While this lengthy story details a painfully long and (luckily) successful
power line noise investigation, it points out the value of good location
equipment. Had the searchers been equipped with even marginally better gear,
they likely would have found the source more quickly and efficiently.
The ideal collection of gear is that made by Radar Engineers. RE gear
consists of all the tools needed to pinpoint a source at least to the pole
if not down to the nut, bolt, bond wire or device that is the source.
I've read varying reports about the effectiveness of the MFJ Noise Meter. I
admit that I'm spoiled by my complete set of RE tools. However, I fail to
see how something so simple as the MFJ box can be very effective.
When hams ask me what I recommend, I suggest using an all band receiver
capable of AM mode reception throughout its range equipped with a decent
signal strength indicator and a BNC antenna jack. Use a directional antenna
to get starting bearings. An HF beam, if available may help at the outset.
Carry a decent external attenuator with an extra cable so the pad can be
inserted in the antenna line as you get closer to the source so a very
strong source doesn't swamp the receiver.
Use the AM Mode at all times when searching for power line interference.
Start listening at the affected frequency and take bearings. Pursue the path
of the strongest signal. If the affected frequency is on HF, you might need
something like the National RF HFDF Vector Gun (something I'm still
evaluating and getting fairly good results.)
The majority of real power line interference sources can be heard at VHF and
low UHF frequencies as you approach the source (within a 1/4 mile
typically.) A few can't be heard above 8 MHz and REQUIRE something like the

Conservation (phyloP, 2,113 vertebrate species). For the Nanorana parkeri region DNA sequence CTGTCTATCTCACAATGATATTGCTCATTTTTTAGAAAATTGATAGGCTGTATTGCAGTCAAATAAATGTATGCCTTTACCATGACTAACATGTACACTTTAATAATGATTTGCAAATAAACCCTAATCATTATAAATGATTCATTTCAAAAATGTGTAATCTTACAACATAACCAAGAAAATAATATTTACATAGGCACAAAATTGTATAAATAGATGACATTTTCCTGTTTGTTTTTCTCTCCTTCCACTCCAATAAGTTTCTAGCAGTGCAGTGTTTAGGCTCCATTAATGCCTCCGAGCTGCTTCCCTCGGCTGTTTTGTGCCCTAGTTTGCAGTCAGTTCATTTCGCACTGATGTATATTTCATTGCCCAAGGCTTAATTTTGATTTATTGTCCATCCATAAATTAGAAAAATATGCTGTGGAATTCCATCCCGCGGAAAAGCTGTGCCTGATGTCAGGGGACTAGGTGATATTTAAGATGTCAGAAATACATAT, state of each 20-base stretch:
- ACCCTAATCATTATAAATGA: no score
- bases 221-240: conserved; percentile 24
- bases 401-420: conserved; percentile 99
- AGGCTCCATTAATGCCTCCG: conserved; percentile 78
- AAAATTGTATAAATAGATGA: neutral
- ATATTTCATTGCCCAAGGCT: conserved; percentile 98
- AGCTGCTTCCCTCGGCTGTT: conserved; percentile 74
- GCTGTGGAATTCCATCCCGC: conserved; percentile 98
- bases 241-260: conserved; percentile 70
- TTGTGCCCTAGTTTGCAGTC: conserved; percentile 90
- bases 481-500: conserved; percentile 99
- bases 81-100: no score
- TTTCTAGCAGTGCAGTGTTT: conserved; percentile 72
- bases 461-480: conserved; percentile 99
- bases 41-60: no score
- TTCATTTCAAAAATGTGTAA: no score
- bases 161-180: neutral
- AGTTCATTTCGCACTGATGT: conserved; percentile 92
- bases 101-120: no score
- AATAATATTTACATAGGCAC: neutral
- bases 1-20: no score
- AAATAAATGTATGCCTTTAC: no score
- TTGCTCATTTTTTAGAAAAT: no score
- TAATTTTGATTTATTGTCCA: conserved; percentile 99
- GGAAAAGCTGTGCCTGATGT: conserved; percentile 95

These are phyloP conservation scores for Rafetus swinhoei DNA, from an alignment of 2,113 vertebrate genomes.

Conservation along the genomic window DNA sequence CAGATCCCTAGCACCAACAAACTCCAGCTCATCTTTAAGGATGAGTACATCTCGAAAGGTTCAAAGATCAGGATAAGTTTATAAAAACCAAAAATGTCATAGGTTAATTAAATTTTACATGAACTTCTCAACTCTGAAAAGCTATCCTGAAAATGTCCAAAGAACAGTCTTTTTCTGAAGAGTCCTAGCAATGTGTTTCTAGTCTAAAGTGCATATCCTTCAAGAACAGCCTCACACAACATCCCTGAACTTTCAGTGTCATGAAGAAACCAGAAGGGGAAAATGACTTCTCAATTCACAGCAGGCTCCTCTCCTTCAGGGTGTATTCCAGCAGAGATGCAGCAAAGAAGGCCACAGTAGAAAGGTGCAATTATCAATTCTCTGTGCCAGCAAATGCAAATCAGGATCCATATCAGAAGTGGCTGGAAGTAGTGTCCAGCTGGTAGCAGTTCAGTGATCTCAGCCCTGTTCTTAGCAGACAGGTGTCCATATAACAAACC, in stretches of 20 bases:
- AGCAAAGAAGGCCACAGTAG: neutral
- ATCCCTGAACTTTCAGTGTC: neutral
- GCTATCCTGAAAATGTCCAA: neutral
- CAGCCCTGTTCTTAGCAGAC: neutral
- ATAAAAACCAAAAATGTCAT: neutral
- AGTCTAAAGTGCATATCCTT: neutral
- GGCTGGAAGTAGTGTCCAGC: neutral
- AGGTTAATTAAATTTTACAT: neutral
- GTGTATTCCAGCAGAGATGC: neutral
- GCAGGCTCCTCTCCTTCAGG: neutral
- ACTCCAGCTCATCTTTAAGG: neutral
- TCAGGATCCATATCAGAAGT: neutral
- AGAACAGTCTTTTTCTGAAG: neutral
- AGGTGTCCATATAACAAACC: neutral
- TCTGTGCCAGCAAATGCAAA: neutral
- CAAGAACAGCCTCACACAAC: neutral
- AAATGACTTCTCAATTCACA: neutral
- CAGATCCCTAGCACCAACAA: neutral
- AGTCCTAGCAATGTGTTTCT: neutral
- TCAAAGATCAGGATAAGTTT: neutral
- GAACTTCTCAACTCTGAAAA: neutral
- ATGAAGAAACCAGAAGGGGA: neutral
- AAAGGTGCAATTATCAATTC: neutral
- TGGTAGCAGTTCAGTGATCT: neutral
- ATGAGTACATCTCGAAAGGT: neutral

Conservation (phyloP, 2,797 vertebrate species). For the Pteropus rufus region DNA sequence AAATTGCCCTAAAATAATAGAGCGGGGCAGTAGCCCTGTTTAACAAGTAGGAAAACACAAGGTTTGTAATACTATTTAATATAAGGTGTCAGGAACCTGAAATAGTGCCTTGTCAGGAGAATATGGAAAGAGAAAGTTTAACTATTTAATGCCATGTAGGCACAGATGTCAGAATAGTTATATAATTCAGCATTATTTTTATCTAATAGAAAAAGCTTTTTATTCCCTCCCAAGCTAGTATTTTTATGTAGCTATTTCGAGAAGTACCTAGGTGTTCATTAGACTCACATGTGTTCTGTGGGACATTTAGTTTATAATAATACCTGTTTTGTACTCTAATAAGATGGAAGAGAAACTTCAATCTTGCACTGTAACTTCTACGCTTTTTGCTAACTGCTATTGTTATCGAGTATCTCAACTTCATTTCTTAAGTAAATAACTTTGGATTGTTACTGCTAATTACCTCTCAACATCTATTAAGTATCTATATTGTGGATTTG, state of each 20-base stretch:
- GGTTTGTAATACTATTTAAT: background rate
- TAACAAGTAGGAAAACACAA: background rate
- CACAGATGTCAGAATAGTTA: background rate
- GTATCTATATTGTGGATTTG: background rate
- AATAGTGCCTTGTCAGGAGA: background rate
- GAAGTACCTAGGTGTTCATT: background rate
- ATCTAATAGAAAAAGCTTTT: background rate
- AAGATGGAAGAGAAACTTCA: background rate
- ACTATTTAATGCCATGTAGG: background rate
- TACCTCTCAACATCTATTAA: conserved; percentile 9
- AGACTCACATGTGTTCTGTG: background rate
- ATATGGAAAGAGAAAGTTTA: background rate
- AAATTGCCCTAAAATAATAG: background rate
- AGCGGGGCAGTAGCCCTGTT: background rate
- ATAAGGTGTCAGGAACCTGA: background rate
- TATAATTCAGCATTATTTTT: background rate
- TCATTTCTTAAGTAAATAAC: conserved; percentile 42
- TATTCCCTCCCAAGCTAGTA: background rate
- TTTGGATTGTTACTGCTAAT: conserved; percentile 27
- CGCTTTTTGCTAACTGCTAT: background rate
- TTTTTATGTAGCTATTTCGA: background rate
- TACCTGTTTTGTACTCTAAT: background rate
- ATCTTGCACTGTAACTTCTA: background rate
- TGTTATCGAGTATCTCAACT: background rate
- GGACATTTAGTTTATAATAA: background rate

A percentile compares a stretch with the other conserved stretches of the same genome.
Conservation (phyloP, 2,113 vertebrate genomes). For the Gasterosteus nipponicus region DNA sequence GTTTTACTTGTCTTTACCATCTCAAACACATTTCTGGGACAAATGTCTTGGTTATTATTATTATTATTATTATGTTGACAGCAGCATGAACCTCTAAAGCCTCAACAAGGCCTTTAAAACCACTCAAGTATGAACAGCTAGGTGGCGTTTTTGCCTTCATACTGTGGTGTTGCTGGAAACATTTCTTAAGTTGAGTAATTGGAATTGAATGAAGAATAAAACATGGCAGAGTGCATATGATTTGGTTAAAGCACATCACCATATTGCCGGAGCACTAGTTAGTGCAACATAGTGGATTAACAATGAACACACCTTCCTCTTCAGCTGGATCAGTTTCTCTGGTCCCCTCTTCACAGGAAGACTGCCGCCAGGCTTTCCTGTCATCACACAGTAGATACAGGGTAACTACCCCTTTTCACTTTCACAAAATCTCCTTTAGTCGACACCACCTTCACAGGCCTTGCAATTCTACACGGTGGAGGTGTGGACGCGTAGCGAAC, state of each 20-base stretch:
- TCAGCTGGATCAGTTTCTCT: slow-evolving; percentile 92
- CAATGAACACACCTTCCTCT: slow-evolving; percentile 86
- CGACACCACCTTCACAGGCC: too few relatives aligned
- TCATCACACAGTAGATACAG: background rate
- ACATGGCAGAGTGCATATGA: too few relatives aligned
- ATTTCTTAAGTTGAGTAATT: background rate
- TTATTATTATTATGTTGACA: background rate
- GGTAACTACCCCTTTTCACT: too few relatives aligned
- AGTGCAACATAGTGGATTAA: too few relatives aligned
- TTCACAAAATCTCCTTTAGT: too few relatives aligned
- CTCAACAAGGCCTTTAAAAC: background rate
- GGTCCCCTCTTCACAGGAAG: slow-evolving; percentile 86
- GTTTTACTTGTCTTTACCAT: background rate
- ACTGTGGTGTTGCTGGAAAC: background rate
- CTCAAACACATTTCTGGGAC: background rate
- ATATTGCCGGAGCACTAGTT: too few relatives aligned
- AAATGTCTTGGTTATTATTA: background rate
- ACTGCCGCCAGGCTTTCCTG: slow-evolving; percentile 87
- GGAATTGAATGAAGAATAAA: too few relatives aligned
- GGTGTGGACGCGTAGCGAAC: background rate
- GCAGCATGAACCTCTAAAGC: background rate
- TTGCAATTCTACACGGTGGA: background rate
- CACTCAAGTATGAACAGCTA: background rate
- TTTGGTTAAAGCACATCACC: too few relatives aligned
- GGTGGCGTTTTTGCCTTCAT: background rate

National RF HFDF Vector Gun.
Having a true directional antenna makes locating the offending pole
Once the offending pole has been found, a good physical inspection with a
pair of binoculars is a good first step. Nearly 50% of the real power line
issues I find are the result of poor construction practices. Bond wires
(often bare solid copper wire) situated too close to ungrounded hardware or
wrapped around the edges of other devices on the pole can be incredibly
strong sources of spectrum blanketing interference. I have resolved many
interference cases just by having these poorly placed wires moved 2 inches
away from anything else on the pole.
The neutral wire and all connections to it can also be a strong source of
RFI. The physical inspection may show corroded or loose connections that can
be very problematic.
If working with a crew, the use of an insulated stick to poke, gently tug
and nudge equipment safely can often quickly reveal loose hardware and
fractured devices. Hammering in bond wire staples is always a good practice
with wooden poles. Loose hardware is a very frequent source of interference.
If the physical inspection and tugging doesn't reveal a source, then a step
by step troubleshooting process is needed to pinpoint the source. Opening
switches to transformers can help isolate lightning arrestors and other
equipment. Ultimately the process should narrow down the offending device.
For this to be effective, one must be CERTAIN that you are working on the
As the story presented here clearly shows, time can easily be wasted
attacking the wrong pole. The goal of any searcher is to be absolutely
certain that the actual offending pole or pad mount device has been located.
This can only be done using good direction finding tools. I don't believe
the MFJ box qualifies.
There are so many "all band" capable receivers available today, it should be
easy to find one. Any portable 2 meter or even a UHF yagi antenna will work
fairly well. A good attenuator, cables with properly installed connectors
are also requirements, in my opinion. If you are going to spend the time to
pinpoint the offending pole, equip yourself with the best tools you can
afford and your search will take less time and hasten resolution.
Please don't kick, sledgehammer or tamper with any pole or any "down guys."
Leave this part of the process to the utility crew. You can be injured or
arrested and your noise problem will live on indefinitely. Cooperate with
your utility by always being patient and polite. In the end, you will make
new friends who will help you in the future and your noise issues will be
resolved as quickly as possible.
Frank N. Haas KB4T
Utility Interference Investigator
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